Since 1987, The Dukes has established a national reputation for producing outstanding outdoor theatre, leading the way in this particular field. Over its 36 plays in Lancaster’s picturesque Williamson Park, it has attracted over 460,000 people in total. The Dukes first outdoor promenade production in 1987 was A Midsummer Night’s Dream. Among the cast was award winning actor Andy Serkis. We caught up with with director Joe Sumsion to find out more.
Can you tell us a bit about the production. What's the plot?
In an ancient time, England is sick. As the failing king Uther Pendragon takes his last breath, Merlin pulls from his body two children – the young Arthur and his sister Morgana. A tale of sibling rivalry follows as Arthur is trained to be king but Morgana, a more natural leader, seeks to become queen. The story includes many of the well known episodes – the sword in the stone, Gawain and the Green Knight, the Lady of the Lake – and takes place in a promenade production in Williamson Park, a stunning setting overlooking Morecambe Bay.
Many young people may know Merlin from the BBC show. How does this differ?
Lots of children keep saying to me – which Merlin will it be? The young one (like in the television series) or the old one? Our Merlin is an older man, more traditional in some ways but also our version is written specifically for the land where it will take place. The other big difference is one of theatricality – the television series uses film technology very effectively but I’m not sure that it will be anywhere near as exciting as our version. When our Green Knight has to have his head chopped off we really have to do that theatrically – no edits or computer animation to help us.
It's an outdoor production. What challenges does this bring to your direction?
It may sound trite but nearly always the biggest challenges lead to the best moments in the outdoor productions we make. There are so many things you can’t do as easily as you can in a theatre – like fast entrances and exits, complete control of light, scenic changes – but if you can encourage the actors to be at one with their setting, to take the inspiration for the characters from their surroundings, to think physically and visually and symbolically then you can achieve so much more than you can in a theatre.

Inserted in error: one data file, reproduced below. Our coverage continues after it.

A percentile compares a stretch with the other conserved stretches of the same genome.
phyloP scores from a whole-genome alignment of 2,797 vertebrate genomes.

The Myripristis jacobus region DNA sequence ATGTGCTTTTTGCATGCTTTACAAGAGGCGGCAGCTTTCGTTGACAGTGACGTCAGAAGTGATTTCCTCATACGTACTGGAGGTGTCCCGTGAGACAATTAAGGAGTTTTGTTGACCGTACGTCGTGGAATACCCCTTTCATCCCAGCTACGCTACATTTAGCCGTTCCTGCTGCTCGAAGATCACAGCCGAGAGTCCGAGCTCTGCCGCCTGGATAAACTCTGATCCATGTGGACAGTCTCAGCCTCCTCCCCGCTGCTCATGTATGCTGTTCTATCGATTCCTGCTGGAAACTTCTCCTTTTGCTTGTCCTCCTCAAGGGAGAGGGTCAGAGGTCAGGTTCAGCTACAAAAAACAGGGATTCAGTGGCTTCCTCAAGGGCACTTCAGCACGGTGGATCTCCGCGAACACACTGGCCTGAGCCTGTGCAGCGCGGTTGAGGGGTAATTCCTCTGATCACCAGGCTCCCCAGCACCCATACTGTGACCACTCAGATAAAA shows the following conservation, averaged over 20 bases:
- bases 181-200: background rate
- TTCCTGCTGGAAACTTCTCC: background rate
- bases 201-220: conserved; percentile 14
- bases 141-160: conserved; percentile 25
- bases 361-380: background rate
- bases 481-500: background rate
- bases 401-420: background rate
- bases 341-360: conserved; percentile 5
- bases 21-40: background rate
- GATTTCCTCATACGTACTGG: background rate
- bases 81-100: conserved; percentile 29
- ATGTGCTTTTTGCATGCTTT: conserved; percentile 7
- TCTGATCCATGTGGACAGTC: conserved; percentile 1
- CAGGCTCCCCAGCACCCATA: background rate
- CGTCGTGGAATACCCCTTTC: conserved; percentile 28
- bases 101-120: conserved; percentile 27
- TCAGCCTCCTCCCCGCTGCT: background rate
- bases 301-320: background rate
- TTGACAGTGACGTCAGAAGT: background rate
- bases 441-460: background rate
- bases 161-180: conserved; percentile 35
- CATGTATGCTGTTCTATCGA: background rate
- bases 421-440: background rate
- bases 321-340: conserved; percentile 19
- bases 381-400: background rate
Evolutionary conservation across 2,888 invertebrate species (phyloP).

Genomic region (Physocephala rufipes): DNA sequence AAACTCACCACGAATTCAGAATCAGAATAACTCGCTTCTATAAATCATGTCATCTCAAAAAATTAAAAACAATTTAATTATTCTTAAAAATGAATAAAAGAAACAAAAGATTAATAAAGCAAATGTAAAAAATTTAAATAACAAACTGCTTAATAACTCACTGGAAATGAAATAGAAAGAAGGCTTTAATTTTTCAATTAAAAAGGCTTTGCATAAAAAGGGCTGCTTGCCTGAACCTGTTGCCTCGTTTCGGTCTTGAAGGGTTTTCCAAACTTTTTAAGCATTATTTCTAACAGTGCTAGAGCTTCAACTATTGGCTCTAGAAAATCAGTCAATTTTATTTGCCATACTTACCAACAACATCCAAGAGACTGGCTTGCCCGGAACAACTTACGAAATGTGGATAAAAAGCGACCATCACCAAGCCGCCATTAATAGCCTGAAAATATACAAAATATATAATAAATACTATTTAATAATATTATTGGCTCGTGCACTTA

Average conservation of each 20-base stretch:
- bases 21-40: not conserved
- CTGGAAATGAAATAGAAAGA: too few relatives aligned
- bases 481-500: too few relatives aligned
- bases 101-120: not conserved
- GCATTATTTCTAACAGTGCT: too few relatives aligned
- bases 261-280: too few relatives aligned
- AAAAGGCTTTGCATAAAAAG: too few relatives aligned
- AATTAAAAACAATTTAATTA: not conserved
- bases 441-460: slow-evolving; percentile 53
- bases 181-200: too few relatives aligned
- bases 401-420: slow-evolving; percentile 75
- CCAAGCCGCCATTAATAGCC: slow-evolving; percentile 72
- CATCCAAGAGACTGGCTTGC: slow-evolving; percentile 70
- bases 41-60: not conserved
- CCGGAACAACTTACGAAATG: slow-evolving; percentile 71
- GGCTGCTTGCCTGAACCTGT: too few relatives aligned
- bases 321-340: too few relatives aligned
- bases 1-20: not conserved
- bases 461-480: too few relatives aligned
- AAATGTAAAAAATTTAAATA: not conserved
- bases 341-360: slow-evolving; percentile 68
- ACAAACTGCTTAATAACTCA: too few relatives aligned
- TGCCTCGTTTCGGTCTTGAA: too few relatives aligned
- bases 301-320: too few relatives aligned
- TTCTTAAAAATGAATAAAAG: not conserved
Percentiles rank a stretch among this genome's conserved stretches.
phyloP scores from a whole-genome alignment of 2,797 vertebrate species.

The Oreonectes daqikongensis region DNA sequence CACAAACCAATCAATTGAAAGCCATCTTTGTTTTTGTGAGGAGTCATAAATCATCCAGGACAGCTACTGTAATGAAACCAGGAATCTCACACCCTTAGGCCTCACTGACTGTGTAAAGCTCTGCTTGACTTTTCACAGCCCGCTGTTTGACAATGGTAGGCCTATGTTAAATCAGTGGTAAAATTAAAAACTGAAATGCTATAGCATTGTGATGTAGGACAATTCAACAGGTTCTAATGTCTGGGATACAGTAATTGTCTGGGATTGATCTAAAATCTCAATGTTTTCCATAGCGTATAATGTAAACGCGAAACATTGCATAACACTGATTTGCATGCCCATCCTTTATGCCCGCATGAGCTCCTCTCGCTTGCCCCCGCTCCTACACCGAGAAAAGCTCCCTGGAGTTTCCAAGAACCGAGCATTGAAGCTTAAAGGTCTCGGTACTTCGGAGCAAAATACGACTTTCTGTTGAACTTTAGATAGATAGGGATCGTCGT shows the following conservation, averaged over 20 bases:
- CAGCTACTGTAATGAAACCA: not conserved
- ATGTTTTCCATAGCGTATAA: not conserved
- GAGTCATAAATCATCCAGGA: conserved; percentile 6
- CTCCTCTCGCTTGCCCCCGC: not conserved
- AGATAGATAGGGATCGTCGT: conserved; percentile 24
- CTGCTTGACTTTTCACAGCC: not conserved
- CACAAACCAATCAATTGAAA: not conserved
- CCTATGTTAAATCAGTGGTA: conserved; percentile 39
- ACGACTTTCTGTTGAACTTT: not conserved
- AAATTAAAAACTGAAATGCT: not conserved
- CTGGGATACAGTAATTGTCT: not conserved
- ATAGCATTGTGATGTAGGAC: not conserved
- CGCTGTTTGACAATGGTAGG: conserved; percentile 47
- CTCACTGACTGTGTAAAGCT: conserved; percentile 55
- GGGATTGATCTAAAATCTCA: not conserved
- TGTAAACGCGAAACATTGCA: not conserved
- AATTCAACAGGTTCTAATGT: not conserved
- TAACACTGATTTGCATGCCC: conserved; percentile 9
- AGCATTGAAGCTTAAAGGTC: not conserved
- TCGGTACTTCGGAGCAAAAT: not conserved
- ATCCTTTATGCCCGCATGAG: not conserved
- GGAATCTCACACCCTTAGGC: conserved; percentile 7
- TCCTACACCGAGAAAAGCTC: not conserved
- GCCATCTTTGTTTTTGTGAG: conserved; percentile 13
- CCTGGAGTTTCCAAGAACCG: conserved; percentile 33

Do you think audiences feel more involved when they are in the great outdoors?
Not necessarily – I’ve seen plenty of outdoor theatre which didn’t involve the audience in the slightest. There are also many more distractions – weather, wildlife, dogs on the loose, etc. We try to involve the audience directly in the journeys of the characters – so we go with them emotionally and literally. We are also trying to place the audience at the centre of the action and the drama – so in Merlin our audience will feel like Arthur’s people and he will feel like our leader.
This is the 25th Anniversary. Why do you feel the event continues to be successful?
I think it’s a whole range of things. The company has got really good at doing this kind of work so the quality is high and we know how to look after our audiences. For many groups and families this is an annual event – lots of people actually book their holidays around the production and all this means we have a very loyal audience. And of course the setting is key – if golf is a good walk spoiled then these productions are a beautiful walk enhanced by great plays for all the family. This last bit is important too – I think the shows are very inclusive and are that rare thing – an event which can be enjoyed equally by three generations of a family.
Williamson Park is not as well known as it maybe should be. Can you describe it to someone who has never been?
Williamson Park was created out of a quarry in the 1880s and its 54 acres encompasses beautiful parkland, woods, hidden dells, a lake, grassy slopes and enchanting walkaways revealing surprise features. The centerpiece of the park, overlooking the historic city of Lancaster and Morecambe Bay beyond, is the magnificent Edwardian folly – the Ashton Memorial - once described as the grandest monument in England.
How does this event compliment the Dukes' programming for the rest of the year?
The company is very productive. We currently make five of our own productions a year, many of which are new and have a Lancashire sensibility. We’re also an independent cinema, we book in a big range of visiting productions, have a brilliant young people’s strand of work; an art gallery, a meeting place, and a support company for other artists and companies. I think we are all these things partly because of the demographics of where we are: Lancaster is a small city in a rural area so I think we need to act like a cultural centre for anyone who wants to be connected to the arts.
Why should audiences attend this event?
Because really good large-scale narrative promenade theatre is a rare thing and at our best we do it really well. Many people (and I’ve had this experience myself as a punter in the past before I worked here) find these shows live on long in the memory. And for children, it’s a truly magical experience, unlike anything else I know.
What are your plans following Merlin?
In the autumn we’ll be turning our studio theatre into a pub in which we’ll present a series of new political works and a production of Two, by Jim Cartwright, to kick off our 40th anniversary year. At Christmas it will be The BFG, then next year we’ll be making a touring production of Sabbat; The Trials of the Lancashire Witches as the centrepiece of events commemorating the 400th anniversary of the trials.
Joe Sumsion was speaking to Glenn Meads
The Dukes presents Merlin & The Legend of King Arthur at Williamson Park from 8 July - 13 August.
Since this interview it has been announced that Merlin will be the last outdoor walkabout production staged by The Dukes for the foreseeable future due to funding cuts.